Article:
The guy drove Gruti out of the ditch and started driving a little further towards the main road. This is when my suspicions exploded – is he going to hit the gas and drive away? Or are they going to kidnap me?

But after only a few meters the guy put Gruti in to parking mode and stepped out.

“You have to carry your passport at all times, okay?” he said, before walking back to his “police car”. They drove past me as I was getting ready to drive, and the guy in the passenger seat yelled, “Seat belt, seat belt!” But he was smiling, flirtatious almost.

This day happened to be the day the Israeli Cabinet sat in Deganya Alef, the very first kibbutz in Israel (and where my gym is located). This was in honor of the 100th anniversary of the kibbutz. Understandably there was heavy security during the day, but this was about 7 hours after the Cabinet had closed.

Yuval thought that if they were indeed police in civilian clothes, they were searching for anything out of the ordinary, and I guess I was a pretty good candidate. Gruti, as much as we love her, is 24 years old and pretty rustic on the outside (in another words an “Arab car”, in Yuval’s words) . Combine that with the fact that the car was stuck in a ditch in a pretty awkward position, well, that’s not exactly ordinary. I may have been suspected of being a terrorist, but I suspected them just the same or even more. Maybe I just got lucky. I will never know.



















Much love,

8 Comments leave one →
  1. Yuval permalink
    October 23, 2010 8:37 am


    I can’t believe you actually though somebody would like to steal Grutti!!
    Its so old even the Arabs wouldn’t want it 🙂

    and as for the phrase ‘An Arab car’, it is said with respect for their approach to cars >> an old, reliable, mechanical car is better then all the new modern computerized cars (and much easier and chipper to maintain).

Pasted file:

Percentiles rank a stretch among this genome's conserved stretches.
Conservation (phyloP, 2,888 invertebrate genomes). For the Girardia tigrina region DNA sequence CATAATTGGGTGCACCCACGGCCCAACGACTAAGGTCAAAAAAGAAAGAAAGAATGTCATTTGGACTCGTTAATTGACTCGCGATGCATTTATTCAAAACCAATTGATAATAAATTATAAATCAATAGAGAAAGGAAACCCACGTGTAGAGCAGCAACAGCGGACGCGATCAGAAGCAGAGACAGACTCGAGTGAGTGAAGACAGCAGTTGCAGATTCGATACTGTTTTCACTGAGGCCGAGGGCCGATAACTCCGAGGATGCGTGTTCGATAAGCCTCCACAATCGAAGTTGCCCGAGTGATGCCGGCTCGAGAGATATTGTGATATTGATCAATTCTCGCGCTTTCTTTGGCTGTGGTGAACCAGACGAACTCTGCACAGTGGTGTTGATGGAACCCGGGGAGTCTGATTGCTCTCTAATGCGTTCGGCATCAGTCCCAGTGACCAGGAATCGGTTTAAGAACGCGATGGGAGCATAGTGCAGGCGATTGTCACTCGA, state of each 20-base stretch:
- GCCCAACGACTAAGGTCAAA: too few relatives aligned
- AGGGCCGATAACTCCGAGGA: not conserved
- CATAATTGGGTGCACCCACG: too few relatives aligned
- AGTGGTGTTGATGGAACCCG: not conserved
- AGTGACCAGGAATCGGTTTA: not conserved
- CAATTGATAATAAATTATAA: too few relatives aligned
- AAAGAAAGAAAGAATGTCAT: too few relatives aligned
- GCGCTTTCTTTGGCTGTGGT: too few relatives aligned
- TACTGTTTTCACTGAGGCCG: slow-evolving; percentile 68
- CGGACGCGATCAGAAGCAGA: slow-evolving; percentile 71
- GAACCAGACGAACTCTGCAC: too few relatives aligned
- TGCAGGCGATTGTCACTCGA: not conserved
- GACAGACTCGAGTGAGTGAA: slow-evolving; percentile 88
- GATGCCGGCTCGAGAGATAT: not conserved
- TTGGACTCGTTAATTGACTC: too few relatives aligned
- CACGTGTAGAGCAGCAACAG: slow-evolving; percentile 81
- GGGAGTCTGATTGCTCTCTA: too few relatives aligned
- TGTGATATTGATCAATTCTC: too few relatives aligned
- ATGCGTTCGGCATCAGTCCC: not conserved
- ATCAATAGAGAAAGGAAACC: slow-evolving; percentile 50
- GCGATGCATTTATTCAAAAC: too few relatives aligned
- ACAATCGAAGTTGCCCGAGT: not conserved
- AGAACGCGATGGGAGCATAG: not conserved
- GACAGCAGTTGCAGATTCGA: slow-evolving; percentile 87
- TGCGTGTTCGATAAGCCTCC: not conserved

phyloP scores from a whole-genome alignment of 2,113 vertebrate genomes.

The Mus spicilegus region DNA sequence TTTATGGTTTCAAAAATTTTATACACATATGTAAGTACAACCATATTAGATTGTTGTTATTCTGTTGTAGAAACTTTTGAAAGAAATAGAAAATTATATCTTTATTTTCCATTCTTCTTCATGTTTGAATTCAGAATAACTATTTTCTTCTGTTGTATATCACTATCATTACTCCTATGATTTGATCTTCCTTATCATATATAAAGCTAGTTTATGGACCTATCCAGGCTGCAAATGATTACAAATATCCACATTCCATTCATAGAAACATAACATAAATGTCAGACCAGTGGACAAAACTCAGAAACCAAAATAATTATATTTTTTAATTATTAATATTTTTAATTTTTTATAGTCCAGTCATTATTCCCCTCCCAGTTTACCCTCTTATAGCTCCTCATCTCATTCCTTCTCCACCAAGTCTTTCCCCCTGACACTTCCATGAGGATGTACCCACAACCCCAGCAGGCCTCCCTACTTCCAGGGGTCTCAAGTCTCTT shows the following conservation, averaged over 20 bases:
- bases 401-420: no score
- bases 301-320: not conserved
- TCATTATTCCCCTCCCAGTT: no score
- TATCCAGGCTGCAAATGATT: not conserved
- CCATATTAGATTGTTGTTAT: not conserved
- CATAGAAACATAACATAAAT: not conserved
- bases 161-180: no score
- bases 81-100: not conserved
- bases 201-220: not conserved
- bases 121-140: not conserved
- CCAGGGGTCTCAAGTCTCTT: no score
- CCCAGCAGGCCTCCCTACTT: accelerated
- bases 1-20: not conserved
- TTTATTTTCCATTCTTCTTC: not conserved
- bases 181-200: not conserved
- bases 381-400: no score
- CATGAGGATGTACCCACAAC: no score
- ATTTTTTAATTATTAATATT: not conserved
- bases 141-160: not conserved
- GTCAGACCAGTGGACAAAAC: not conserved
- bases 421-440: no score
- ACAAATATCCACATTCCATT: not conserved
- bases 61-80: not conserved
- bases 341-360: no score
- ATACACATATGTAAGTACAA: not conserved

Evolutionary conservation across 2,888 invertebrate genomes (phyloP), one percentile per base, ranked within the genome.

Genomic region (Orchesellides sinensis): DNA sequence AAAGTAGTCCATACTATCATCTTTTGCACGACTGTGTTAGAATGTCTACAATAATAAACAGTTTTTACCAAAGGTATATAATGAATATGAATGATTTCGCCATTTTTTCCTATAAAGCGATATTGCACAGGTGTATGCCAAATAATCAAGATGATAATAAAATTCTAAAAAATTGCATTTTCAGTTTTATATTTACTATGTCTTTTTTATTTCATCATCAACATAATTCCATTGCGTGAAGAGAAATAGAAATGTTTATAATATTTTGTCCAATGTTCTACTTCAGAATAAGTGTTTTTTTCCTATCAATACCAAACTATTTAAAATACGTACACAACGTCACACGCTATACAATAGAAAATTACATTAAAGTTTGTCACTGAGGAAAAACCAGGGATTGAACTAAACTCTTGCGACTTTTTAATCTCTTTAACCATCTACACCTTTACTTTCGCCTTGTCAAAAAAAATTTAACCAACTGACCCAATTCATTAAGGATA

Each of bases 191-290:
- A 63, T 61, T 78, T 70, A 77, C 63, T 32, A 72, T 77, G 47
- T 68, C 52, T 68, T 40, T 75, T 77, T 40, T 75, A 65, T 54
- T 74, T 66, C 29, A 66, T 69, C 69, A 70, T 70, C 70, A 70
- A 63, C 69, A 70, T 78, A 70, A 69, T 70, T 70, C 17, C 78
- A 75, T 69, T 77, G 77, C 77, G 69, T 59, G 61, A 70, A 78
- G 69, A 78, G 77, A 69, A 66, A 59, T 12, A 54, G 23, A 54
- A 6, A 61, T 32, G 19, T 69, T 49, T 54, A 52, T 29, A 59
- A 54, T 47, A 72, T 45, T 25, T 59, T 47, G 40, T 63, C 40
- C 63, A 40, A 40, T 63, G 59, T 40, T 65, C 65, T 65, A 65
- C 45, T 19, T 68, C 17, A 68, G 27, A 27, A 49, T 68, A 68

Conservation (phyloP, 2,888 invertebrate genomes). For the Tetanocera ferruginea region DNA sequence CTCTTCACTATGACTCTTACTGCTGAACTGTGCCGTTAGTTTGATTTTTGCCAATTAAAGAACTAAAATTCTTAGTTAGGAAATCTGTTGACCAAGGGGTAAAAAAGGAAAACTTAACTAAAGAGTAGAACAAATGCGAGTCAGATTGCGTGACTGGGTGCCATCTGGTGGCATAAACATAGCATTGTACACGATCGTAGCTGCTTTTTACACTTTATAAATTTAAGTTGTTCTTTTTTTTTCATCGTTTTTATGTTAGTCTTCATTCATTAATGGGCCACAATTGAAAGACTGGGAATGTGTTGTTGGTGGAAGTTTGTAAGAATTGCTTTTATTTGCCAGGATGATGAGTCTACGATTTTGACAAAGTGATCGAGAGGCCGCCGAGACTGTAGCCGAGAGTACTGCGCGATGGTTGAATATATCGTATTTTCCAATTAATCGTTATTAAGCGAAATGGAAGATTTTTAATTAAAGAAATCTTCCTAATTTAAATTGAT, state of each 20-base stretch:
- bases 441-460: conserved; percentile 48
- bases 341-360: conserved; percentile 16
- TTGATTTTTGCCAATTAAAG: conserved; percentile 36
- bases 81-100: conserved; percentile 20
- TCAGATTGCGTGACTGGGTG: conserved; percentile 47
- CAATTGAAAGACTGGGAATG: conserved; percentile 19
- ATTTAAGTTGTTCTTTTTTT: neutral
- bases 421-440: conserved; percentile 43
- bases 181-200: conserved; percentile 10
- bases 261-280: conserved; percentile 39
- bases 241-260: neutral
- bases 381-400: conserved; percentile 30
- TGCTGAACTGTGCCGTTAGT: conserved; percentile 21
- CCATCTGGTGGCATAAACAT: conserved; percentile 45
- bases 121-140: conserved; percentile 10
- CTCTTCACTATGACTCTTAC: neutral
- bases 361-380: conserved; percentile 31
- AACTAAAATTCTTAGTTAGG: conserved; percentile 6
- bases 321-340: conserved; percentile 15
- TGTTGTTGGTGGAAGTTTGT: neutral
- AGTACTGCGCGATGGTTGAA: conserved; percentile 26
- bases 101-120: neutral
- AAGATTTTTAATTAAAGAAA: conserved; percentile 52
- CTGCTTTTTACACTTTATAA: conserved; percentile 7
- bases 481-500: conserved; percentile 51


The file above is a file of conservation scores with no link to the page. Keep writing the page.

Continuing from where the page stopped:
• October 25, 2010 12:31 am

      In a threatening moments stranger things have passed through people’s minds, I’m sure…
      And thanks for that clarification bebe!

  2. miko permalink
    October 24, 2010 2:45 am

    その場面を想像しただけでも鳥肌がたってしまうよ。 こわーい。テロリストに気づかれないようにわざとそんな格好で警備をしていたんだと思うよ。車のこともあってダブルパンチな一日だったね。 お疲れ様でした:)

    私も実はニュージーランドに住んでいたころ、ポンコツ車に乗っていて、仕事の帰り道いきなりバンパーから煙がモクモク、なぞの水がポタポタで、大きなメインロードで立ち往生したことがあるよ。みんな見てるし煙はモクモクだし大パニック。近くのガソリンスタンドに半泣きで助けを求めにいったよ。 今ではいい思い出になっているけれどね。

    • October 25, 2010 12:37 am


      • sammi permalink
        October 25, 2010 2:19 am

        Hi! Please be careful out there in the the big world! We in out little sheltered world of NH worry about you! (OK, that was the mom in me!) Guess you should take your workout to a new level and run or walk to the gym. 🙂
        Your blog is still delightful! Keep it going for us!

      • October 25, 2010 8:45 pm

        Thanks for worrying about me all the way out there in NH! 🙂
        I really think it was the extra security for the Cabinet that day, this kind of thing never happens.

        But I do plan on biking to the gym… soon… I’ve been meaning to… 😀